Welcome news today out of the Meadowlands, where the Giants are announcing the release of a new throwback uniform. The design, which was produced by the front office with equipment manager Jackie Miles, is based on what the team wore from 1980 through 1999. It will be worn for two home games this season — against the Bears on Oct. 2 (because the Giants beat the Bears in the playoffs during their 1990 Super Bowl run) and against the Commanders on Dec. 4 (because they beat Washington in the playoffs during their 1986 Super Bowl run).
Here are some additional views:
Now, you may be thinking, “This is just the blue version of the white Color Rush uni they’ve already been wearing.” And while that’s sorta/kinda true, it’s more complex than that. Let’s take a look at the new throwback, one element at a time.
Due to the one-shell rule, the Color Rush helmet has always been the team’s standard headgear with retro ornamentation. But with the rule now lifted, the Giants will be using a darker navy-like shade of blue for the throwback helmet. (The Color Rush uni will remain in the team’s wardrobe, so the Giants will now have four uni options: primary blue, primary white, CR, and throwback.)
This makes the Giants the eighth NFL team so far to add a second helmet color for 2022. The other seven are the Eagles (black alternate), Falcons (red throwback), Patriots (white throwback), Saints (black alternate), Commanders (black alternate), Texans (red alternate), and Panthers (black alternate). In addition, we know the Bengals will be unveiling a white alternate soon.
Like the Color Rush helmet, the throwback helmet will have era-appropriate numbers on the back:
One thing that isn’t historically accurate but is nonetheless interesting: Back in the 1980s and ’90s, the “Giants” wordmark on the side of the helmet was printed on a rectangular decal with white lettering on a clear background. But thanks to modern decal technology, the lettering is now die-cut, with no background, so it pops a bit more. The Color Rush helmet has had this die-cut lettering, and the throwback helmet will have it as well.
As explained by Giants creative services director Doug Murphy: “The clear layer that you see on the die-cut logo is transfer tape. You peel off the backing, align the logo and the top clear transfer tape on the helmet, and press down. Then you remove the top transfer tape and you’re left with the wordmark on the helmet.”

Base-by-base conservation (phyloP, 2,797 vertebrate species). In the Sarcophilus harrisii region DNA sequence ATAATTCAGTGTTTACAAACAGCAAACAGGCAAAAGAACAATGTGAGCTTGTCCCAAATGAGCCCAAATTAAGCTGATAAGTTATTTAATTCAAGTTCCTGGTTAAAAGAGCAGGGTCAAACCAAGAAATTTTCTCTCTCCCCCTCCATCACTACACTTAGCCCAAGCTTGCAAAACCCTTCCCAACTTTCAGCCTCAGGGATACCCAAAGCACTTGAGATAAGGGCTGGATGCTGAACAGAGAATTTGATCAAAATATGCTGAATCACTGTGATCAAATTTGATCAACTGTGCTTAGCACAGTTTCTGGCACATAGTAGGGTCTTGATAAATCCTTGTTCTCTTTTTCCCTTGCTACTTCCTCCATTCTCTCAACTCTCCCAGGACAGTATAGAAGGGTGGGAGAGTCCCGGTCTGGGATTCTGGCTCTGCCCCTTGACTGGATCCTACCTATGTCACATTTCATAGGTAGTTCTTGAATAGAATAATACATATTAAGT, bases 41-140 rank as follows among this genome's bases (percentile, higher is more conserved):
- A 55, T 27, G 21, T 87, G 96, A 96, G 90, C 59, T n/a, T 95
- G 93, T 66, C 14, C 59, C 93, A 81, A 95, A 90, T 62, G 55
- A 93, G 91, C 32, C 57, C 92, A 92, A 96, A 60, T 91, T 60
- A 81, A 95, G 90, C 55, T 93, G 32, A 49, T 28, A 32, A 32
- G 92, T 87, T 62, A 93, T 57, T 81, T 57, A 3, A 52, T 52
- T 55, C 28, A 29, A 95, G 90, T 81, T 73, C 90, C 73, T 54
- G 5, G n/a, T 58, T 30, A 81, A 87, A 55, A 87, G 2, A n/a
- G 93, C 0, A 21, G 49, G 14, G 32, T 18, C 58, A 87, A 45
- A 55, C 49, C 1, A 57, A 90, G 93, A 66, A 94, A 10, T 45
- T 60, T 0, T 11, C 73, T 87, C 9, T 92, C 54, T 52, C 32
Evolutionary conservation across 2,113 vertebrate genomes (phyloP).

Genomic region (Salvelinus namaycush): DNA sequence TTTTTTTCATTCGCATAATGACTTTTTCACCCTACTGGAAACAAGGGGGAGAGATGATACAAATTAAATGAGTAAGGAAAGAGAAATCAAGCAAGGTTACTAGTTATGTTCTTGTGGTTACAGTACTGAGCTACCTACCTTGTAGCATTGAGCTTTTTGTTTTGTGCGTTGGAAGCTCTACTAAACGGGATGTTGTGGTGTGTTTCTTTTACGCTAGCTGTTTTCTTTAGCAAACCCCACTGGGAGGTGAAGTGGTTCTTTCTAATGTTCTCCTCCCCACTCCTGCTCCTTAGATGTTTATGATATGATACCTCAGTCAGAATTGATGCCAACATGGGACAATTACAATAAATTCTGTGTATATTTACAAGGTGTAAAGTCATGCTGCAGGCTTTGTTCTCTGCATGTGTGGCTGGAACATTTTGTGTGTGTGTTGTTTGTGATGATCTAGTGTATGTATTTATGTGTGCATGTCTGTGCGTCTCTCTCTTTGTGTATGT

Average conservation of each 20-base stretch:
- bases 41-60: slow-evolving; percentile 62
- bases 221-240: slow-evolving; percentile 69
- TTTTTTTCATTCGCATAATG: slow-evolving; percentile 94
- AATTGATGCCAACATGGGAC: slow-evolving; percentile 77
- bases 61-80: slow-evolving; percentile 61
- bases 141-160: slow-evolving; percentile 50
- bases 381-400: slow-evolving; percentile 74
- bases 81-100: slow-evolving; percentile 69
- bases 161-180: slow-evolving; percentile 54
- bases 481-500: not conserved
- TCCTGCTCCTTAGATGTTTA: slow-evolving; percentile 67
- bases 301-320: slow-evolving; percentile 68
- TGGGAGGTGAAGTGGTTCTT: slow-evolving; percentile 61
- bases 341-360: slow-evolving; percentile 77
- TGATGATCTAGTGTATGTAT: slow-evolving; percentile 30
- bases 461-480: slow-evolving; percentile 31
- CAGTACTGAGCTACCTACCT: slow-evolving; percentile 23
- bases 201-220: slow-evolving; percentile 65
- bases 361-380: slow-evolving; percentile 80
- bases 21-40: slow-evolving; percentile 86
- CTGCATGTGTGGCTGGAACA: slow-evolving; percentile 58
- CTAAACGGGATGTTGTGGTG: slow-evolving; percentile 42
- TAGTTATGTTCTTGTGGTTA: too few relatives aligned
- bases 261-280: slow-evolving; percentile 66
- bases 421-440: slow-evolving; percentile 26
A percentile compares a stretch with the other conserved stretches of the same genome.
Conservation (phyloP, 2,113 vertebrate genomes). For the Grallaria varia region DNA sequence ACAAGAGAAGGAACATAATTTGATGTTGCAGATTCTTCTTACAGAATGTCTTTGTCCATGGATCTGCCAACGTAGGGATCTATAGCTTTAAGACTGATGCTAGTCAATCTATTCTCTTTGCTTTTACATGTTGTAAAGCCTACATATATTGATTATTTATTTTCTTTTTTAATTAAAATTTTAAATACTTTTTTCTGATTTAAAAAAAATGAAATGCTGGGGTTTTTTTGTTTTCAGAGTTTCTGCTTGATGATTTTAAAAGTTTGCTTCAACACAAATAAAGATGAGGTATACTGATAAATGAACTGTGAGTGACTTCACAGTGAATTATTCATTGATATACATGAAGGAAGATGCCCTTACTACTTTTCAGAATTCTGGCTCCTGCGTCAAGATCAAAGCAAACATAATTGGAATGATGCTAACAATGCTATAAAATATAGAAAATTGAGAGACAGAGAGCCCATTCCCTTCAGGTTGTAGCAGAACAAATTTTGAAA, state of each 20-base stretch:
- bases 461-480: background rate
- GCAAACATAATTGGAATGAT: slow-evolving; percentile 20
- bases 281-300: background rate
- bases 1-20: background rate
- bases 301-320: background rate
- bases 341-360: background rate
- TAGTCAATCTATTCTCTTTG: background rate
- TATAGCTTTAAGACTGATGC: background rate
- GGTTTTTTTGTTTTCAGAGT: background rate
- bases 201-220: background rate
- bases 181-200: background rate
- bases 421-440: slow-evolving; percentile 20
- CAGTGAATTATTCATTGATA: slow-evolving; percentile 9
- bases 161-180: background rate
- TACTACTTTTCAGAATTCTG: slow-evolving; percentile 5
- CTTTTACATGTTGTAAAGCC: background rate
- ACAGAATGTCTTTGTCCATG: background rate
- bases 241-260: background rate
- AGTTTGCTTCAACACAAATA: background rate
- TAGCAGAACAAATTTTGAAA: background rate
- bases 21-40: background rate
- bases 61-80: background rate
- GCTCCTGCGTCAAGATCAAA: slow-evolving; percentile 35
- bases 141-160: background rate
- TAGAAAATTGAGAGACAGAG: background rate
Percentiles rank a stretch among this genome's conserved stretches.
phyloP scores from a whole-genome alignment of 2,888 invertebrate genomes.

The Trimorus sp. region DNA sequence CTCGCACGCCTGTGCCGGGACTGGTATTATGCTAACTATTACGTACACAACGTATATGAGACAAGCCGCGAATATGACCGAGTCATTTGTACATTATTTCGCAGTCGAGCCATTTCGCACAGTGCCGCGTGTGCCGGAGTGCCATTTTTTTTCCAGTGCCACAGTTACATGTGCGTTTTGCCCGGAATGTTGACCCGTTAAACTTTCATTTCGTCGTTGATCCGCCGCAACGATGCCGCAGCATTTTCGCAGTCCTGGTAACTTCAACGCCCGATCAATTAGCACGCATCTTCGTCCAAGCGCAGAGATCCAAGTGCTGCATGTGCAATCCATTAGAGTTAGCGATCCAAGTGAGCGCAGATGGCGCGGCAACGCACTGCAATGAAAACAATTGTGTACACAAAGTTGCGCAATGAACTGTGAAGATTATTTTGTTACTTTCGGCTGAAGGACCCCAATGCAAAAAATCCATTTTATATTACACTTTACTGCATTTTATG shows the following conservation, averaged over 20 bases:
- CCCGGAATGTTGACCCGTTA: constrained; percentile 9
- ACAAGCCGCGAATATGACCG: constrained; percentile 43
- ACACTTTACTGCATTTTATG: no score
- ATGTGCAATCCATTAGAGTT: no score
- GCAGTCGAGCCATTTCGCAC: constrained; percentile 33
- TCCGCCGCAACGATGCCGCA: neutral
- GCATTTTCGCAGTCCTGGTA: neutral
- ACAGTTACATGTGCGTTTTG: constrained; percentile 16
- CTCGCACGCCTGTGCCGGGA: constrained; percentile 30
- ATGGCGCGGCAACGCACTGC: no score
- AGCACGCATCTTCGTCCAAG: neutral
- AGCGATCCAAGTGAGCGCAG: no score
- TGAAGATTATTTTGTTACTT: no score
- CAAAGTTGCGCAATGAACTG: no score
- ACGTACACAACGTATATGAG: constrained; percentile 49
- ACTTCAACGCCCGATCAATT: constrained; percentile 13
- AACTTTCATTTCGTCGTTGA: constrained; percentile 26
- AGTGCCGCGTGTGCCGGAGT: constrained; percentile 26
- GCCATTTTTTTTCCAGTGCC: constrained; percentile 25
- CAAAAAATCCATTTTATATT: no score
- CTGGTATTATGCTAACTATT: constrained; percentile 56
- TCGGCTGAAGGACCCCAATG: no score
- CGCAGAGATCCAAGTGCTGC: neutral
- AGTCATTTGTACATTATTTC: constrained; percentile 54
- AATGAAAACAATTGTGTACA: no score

Wondering why they’re not doing this with the rear helmet numbers? “Die-cutting is more difficult with small items that have thick and thin areas,” says Murphy. “So we decided to keep that as a clear-backed rectangular decal, as it was back in the day.”
Just like the Color Rush jersey, the new throwback has old-school knit ribbing on the collar. (It also has one of those inner-collar slogans, but of course that won’t be visible on the field.)
Also: The CR jersey, like the team’s primary white and blue jerseys, has the little “ny” logo on the chest. The new blue throwback jersey doesn’t have that.
And here’s an interesting wrinkle: The CR jerseys used the team’s old 1980s and ’90s NOB font. But while doing research for the new throwback, Murphy noticed that three letters in the CR alphabet — C, G, and S — weren’t historically accurate.
In order to address this problem, the Giants had Nike revise those three letters to create a more historically accurate alphabet.
The pants are essentially the same as the CR design. But just as the throwback helmet is a different shade of blue than the CR helmet, the throwback pants have slightly more vibrant shades of red and blue than the CR pants.
For those keeping score at home, here are the Pantone values (the CR hues are also the ones used for the team’s primary uniforms):
While the CR socks are white, the throwback socks are blue/white. Or at least that’s the idea — as we all know by know, NFL players tend to freestyle a lot with their hosiery.
The Giants plan to dress their sideline staff in retro attire for the two throwback games. They’ll also use a retro end zone design, based on the one used in Super Bowl XXI.
That about covers it. I’m admittedly a bit biased, because I grew up rooting for this uniform and have always loved it. But even if you don’t have an emotional connection to Big Blue, I think most uni fans would agree that this unveiling qualifies as very good news indeed.